Wednesday, January 4, 2012

Without a Catch

At some point in our lives we all experience change. That mind altering shock, the moment everything we thought within reason goes out the window.

Things we thought were etched in stone are blown away in an instant, like a dandelion hit by a gale force wind. Nothing was as it seemed, and you figure nothing will ever be as it should be. We're on the wheel of fortune, and where it stops nobody knows. You look from side to side frantically, looking for something familiar to grab hold of, something that you can call home.

Do you define a true friend as someone who agrees with you regardless? Someone who slobbers over your ideals to make you happy? What if they disagree?

Ever stop and think about what a true, lifelong friend means? For me, “Without a Catch” creates an image of that elusive person. One whose friendship doesn’t waver with life’s changes of direction, differences of opinion, and lifestyle changes, at least up to a point.

Acquaintances come and go, floating in and out of our lives with the changing winds. A disagreement on this or that, befriending someone who doesn’t meet their criteria, or a number of other life events can turn what we thought to be a close friend into someone we despise, and it can happen overnight. One phone call can do it. And they can turn on you with such a vengeance it’s tough to trust again. It’s just the way some people are, they’re looking for a band of followers or a gaggle of people to agree with everything they believe. They expect it, and won’t accept anything less. Their way or no way. Cross their road on the wrong side and see what happens.

People have a natural tendency, especially kids, to gang up on the dissident. It happens in the animal world; their version is called survival of the fittest. In this case I don’t mean someone who resists authority and paves a new road to travel on, but I’m talking about the one who is singled out, vulnerable, and easy pickings for a group. Riding this wave of popularity isn’t fulfilling; they’ll turn on you at some point too. It seems so cruel looking from afar, but it’s human nature at work.
Games are laid out with a simple pattern for children to understand, but the game playing doesn’t stop with our youth; the results simply become more scornful and vicious as we supposedly mature into adults. The games we played in school had the same basic rules as the ones later on, but with different paths to follow and different lines drawn in the sand. Divisions are created over family wealth, color, background, what school we attended, etc.

We all have parameters we want to stay within. Who we surround ourselves with will have a big effect on how we talk, think, and exist. One bad influence can turn our children into something we never though could happen, and it can be difficult to pull them back. I remember something my grandmother said to my parents years ago, when I wasn’t being the best of kids. She said if you put good things in them, it will come out in the end. I agree that if it’s put in at the critical influential years it will always be there to either guide or condemn us; it’s our choice which path is followed.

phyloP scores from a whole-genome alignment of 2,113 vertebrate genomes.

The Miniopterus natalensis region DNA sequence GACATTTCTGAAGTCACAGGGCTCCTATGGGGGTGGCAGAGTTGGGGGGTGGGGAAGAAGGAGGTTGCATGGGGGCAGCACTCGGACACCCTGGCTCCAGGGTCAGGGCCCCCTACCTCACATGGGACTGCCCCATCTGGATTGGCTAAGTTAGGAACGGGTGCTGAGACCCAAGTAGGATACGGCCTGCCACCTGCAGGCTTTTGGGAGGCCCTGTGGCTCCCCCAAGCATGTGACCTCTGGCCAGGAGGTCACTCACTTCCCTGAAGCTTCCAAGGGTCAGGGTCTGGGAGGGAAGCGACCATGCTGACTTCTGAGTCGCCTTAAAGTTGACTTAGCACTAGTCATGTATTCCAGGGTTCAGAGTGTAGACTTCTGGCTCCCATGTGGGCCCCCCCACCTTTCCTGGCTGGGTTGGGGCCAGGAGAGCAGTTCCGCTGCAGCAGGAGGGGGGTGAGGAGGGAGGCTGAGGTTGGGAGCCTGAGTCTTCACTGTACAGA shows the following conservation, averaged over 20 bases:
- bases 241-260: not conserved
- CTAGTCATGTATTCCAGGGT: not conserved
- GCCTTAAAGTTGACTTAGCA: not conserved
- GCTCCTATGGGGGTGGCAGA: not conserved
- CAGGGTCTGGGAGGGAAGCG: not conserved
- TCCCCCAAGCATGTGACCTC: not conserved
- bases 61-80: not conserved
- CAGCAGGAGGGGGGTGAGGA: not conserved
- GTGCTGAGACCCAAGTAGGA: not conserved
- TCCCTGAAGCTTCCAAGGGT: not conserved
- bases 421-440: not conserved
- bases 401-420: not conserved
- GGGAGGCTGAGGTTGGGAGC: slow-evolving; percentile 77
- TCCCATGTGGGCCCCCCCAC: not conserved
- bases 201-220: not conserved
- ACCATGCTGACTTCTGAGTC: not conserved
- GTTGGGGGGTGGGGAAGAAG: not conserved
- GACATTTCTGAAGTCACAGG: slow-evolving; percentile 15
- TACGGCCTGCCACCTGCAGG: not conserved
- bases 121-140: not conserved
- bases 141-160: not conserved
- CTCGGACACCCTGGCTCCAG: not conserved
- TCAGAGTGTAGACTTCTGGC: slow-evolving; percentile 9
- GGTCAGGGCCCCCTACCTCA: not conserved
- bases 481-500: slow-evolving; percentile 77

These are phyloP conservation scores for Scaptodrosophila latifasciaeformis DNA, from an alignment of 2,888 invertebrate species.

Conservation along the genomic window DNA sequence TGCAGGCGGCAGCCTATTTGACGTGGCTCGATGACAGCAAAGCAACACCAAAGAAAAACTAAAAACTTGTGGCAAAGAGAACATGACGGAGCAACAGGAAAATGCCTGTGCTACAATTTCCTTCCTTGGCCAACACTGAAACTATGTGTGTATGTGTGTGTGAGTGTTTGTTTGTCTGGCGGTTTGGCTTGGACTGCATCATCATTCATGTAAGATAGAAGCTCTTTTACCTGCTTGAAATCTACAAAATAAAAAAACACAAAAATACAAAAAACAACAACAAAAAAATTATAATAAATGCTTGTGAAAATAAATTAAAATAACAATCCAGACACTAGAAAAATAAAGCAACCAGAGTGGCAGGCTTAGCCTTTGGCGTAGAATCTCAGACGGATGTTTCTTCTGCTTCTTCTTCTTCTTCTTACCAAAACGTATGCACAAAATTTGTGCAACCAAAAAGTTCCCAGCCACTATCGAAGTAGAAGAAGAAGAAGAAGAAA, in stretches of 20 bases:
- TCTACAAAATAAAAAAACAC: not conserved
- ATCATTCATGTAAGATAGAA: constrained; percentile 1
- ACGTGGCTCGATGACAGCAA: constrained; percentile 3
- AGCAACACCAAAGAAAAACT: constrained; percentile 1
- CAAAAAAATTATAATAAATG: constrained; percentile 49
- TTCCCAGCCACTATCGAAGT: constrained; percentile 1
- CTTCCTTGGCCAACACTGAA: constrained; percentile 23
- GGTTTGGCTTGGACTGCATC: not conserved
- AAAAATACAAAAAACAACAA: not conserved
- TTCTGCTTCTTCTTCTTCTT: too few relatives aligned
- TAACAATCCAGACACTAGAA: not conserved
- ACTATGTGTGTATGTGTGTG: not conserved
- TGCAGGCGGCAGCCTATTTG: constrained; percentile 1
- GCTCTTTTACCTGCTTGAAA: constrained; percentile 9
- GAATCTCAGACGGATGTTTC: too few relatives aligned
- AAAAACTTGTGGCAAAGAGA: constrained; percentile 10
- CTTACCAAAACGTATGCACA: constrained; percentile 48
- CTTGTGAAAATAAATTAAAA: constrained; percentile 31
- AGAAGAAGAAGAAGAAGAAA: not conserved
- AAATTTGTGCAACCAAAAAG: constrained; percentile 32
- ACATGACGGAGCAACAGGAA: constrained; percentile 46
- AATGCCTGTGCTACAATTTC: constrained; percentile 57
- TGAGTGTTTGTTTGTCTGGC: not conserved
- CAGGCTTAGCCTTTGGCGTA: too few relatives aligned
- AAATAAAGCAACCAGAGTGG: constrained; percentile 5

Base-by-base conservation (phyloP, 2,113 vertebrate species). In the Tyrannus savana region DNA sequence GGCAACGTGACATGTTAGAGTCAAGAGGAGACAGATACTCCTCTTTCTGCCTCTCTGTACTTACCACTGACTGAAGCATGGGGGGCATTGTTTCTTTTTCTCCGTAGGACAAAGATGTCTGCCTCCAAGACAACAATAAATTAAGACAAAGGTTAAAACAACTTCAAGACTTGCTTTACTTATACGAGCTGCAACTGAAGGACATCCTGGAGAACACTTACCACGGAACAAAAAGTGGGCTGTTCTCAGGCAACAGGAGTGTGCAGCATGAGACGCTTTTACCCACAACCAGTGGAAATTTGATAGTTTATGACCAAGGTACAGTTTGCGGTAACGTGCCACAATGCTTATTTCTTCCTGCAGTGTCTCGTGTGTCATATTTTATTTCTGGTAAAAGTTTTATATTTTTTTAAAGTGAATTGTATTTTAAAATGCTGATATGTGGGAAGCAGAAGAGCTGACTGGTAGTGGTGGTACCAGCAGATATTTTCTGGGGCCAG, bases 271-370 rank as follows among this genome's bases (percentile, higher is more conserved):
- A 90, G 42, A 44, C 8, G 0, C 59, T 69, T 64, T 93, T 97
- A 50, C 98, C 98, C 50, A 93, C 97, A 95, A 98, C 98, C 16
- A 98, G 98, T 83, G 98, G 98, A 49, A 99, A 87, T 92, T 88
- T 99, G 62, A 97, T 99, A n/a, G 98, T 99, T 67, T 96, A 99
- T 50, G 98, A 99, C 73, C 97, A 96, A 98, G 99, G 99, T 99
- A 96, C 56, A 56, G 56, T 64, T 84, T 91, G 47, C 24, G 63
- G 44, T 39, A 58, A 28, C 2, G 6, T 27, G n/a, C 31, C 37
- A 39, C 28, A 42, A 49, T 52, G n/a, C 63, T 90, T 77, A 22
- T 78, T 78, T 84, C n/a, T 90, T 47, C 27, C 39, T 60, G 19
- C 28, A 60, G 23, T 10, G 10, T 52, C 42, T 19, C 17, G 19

Despite this, a true friend stays a friend through good and bad. Love doesn’t come and go like the flip of a light switch, it’s something that saturates our whole being, once it’s there. A true friend may not agree with us or even hang around when we’re bad; we probably cross the boundaries of their convictions and they can’t let us pull them into our pit of despair. Our families need our protection, and this shield may be from the words and influence of a long time friend that has gone astray because of their decisions, changing convictions, or simply a life event that creates a divide. However, the deep seeded love and caring is there, no matter what. And a true friend will be there to help pick us up after our failures. It may be a phone call or a visit away, but he/she will be there to do what can be done, and you know it’s with a caring heart.

A true friend is that special person you would contact if your life was at a crossroads, with dire consequences hanging in the balance; the one you know would offer the best hope and advice, based solely on your well being. And, that doesn’t mean always hearing what you want to hear. Often it won’t be. When we’re under duress we can’t always make rational decisions, but someone who loves us can offer the tough advice that’s needed.

Other times we need a shoulder to lean on, someone who cares enough to be there when we hurt. Someone who cares deeply about our well being, and we know they care, without having to wonder.

We like people because, and love them although.Sort of like comparing acquaintances and true friends.

And, a true friend can keep your secrets. They can’t help you if you’re afraid to reveal to them your vulnerabilities. They can look at you without a blink and you know they know, but it’s okay .And you want them to know things no one else knows. A true friend can learn how we think, if they’re around us enough. And they can sometimes finish a sentence we start, and don’t know how to finish it ourselves. Our words and thoughts need to be created, and put in their proper place. It’s in us, but a true friend can bring it out. They get you, when others don’t.

A true, lifelong friend can often times say a few words and make your heart feel warm, and help put life’s perspectives back in their proper place. And you look forward to hearing their voice, even when you don’t really like what they’re saying. But you still listen.

1 comment:

  1. Wow...powerful words. I've had "true" friends come and go. My truest friend would be my husband. It didn't start out that way, but over these last few years our relationship has evolved into something a thousand times better than how it started. Takes much work and unselfishness.